The Australian government stands to make over $16 billion this year, and a total of $70 billion in the next three years, were it to expand the Goods and Services Tax to include food, education, health and financial products.
The figures come from Treasury modelling released yesterday.
Council of Small Business of Australia chief executive Peter Strong tells SmartCompany he thinks most small businesses would jump at the chance to just apply GST to everything.
“GST isn’t a problem for all small businesses, but it can be very hard for some businesses to administer,” he tells SmartCompany.
“I had a bookshop and I charged GST on everything. So that was no problem at all.
“But say you own a chemist. The pharmacy sector is the hardest. The way it works for them is they pay GST to their suppliers, but then have to claim it back from the government when the goods are sold. So you find many of them having to do a complete stock-take every month. It really impacts their cash flow.”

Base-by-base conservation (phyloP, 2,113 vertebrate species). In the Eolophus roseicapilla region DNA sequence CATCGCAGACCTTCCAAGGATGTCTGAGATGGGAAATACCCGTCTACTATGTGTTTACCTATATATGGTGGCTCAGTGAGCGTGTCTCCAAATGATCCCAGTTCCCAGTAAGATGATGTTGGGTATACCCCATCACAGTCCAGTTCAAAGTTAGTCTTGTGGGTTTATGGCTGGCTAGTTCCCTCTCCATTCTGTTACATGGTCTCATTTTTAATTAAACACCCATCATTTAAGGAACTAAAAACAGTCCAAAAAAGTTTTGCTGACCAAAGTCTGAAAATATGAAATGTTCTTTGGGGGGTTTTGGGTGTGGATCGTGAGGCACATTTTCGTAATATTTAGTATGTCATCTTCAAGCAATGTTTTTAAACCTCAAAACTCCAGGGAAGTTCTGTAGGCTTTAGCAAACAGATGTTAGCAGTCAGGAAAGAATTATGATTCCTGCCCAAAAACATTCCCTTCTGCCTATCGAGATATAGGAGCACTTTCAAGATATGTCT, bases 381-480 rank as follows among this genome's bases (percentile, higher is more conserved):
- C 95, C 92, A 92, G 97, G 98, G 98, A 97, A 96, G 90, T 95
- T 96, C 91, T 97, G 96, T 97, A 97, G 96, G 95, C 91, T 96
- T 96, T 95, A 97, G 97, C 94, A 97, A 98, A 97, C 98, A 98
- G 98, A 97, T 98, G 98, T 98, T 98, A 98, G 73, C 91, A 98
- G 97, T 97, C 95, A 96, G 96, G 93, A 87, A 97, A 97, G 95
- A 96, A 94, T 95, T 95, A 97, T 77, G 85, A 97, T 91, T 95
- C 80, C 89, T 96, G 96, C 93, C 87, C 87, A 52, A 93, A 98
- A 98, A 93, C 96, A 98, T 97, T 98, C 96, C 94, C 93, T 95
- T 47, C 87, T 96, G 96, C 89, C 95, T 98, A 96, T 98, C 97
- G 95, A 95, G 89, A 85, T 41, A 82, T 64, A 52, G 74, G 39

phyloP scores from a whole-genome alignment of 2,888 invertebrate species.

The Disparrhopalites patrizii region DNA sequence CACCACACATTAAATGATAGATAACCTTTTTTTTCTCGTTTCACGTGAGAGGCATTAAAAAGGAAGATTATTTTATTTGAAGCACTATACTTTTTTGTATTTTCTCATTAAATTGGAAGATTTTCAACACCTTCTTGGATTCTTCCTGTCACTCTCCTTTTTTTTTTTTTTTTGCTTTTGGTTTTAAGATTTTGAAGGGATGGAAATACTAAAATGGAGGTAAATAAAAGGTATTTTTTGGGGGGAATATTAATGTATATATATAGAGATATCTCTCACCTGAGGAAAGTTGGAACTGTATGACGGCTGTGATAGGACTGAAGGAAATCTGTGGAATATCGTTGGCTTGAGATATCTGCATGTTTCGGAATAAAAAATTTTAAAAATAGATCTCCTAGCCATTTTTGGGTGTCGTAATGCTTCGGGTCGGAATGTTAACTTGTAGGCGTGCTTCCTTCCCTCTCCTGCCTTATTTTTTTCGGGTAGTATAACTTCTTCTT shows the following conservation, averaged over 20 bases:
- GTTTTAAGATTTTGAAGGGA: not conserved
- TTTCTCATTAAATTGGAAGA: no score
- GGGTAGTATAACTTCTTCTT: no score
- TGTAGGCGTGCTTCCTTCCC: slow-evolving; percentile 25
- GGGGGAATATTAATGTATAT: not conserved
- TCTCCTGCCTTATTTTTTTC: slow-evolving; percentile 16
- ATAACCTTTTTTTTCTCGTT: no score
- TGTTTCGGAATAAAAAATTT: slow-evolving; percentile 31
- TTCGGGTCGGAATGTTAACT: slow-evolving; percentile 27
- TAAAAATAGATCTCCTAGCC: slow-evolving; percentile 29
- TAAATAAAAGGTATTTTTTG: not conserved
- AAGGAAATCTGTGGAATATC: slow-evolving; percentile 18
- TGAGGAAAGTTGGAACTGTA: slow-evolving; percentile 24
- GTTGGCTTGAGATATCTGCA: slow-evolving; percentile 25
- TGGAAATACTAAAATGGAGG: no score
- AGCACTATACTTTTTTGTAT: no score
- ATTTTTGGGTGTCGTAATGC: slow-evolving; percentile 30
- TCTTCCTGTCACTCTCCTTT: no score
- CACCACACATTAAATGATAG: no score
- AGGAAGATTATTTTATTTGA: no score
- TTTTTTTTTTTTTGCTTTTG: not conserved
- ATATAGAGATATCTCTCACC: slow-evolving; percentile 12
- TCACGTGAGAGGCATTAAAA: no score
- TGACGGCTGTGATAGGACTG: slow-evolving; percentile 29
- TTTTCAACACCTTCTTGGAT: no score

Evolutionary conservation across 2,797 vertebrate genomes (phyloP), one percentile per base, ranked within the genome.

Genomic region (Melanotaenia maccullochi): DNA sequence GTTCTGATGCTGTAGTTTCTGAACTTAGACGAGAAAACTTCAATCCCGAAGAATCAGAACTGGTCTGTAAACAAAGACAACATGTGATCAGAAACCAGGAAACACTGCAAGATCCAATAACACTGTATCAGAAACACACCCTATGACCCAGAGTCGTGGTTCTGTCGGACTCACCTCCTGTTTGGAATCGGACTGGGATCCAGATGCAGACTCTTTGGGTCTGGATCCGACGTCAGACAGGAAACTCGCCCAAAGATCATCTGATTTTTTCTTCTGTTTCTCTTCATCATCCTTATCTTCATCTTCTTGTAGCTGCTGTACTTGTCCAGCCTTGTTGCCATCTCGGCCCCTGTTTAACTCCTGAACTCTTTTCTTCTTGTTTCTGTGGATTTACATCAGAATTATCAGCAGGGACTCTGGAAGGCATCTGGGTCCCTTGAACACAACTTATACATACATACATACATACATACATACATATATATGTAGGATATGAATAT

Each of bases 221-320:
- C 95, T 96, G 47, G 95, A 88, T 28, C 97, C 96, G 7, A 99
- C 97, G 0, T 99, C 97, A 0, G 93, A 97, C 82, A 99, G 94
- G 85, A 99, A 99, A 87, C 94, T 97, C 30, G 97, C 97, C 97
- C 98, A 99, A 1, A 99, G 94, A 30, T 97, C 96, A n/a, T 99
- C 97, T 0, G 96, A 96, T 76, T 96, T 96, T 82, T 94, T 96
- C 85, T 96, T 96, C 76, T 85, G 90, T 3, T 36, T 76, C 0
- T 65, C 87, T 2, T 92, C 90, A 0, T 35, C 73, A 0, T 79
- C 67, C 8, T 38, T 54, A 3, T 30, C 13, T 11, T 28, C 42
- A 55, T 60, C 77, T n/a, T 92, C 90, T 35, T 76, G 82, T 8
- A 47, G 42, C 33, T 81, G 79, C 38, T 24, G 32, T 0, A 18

Smaller food retailers are also affected, because some grocery items are GST-free, and others are not.
“Retailers will make sure their cash registers take note of what does and doesn’t have GST. But it can be confusing, and at the end of the month, you have to double-check and it could cost you money, or leave you with a fine.
“And you sometimes have debate with customers, with them asking why a good has GST on it or not. There’s a great deal of confusion around some products, like whether something is a medicine or a cosmetic, for example.”
If GST was put on everything, or at least on all retail goods, such calculations would be easy for small businesses, Strong says.
The federal government is in deficit, and economists predict its outlays on things like welfare could soon become unsustainable due to Australia’s ageing population. The government has tasked a Commission of Audit to identify ways it can save money.